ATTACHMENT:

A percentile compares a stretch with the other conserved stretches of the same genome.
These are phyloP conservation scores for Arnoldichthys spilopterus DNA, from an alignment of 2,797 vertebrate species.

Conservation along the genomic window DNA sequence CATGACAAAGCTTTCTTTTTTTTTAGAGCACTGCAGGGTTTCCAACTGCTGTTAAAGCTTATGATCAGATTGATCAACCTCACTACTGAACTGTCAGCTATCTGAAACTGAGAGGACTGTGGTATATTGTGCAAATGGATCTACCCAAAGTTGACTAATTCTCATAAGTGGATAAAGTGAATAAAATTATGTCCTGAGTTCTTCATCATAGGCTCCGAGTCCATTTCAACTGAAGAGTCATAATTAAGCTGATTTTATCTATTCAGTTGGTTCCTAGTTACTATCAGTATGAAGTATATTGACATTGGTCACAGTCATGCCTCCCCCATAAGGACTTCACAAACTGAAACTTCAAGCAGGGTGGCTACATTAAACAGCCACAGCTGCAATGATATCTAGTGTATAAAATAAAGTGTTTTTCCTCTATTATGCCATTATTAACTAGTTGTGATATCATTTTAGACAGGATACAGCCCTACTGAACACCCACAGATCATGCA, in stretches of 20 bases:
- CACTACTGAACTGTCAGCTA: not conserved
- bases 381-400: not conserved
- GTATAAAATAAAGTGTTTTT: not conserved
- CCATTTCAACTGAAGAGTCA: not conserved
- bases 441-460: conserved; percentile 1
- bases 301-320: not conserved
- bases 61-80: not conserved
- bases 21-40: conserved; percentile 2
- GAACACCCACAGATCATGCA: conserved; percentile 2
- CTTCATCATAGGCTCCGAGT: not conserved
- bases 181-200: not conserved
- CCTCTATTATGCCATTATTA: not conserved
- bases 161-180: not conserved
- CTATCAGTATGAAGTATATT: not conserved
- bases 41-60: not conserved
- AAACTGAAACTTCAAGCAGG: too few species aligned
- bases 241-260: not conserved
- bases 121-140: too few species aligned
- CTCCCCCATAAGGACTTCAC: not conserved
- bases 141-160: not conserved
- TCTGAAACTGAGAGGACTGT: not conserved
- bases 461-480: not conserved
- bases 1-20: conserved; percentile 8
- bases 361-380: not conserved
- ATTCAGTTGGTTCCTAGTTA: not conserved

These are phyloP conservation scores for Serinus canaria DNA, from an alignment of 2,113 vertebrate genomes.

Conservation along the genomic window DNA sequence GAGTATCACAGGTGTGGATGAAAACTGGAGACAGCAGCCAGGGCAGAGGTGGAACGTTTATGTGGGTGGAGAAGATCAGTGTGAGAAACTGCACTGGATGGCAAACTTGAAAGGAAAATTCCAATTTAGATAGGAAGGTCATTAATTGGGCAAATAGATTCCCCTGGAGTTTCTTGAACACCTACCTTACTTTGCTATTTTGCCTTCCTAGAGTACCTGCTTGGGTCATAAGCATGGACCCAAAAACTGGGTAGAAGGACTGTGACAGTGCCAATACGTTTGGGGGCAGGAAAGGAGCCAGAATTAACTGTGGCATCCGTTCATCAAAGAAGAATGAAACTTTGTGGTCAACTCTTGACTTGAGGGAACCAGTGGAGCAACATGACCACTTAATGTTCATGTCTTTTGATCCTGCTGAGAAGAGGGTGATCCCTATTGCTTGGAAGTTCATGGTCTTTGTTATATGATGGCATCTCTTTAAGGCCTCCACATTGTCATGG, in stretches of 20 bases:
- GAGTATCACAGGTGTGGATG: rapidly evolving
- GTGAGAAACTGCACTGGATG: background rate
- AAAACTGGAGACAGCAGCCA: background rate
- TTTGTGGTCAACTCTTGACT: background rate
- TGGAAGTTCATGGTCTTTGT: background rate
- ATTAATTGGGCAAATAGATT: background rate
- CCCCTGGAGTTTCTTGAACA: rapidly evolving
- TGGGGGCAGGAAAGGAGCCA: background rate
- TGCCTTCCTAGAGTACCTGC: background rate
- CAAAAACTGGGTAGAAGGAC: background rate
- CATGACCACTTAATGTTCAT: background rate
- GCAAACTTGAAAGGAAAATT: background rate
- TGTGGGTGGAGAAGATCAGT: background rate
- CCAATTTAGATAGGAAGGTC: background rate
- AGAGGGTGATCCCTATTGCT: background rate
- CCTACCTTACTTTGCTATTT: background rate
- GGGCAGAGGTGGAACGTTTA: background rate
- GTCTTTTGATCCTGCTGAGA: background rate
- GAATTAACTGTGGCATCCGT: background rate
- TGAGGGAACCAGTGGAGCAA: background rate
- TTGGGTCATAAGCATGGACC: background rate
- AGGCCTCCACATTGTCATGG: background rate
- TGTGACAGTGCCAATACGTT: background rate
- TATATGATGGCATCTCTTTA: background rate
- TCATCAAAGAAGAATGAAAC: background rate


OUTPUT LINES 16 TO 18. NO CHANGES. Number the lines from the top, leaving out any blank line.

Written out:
- bases 161-180: not conserved
- CTATCAGTATGAAGTATATT: not conserved
- bases 41-60: not conserved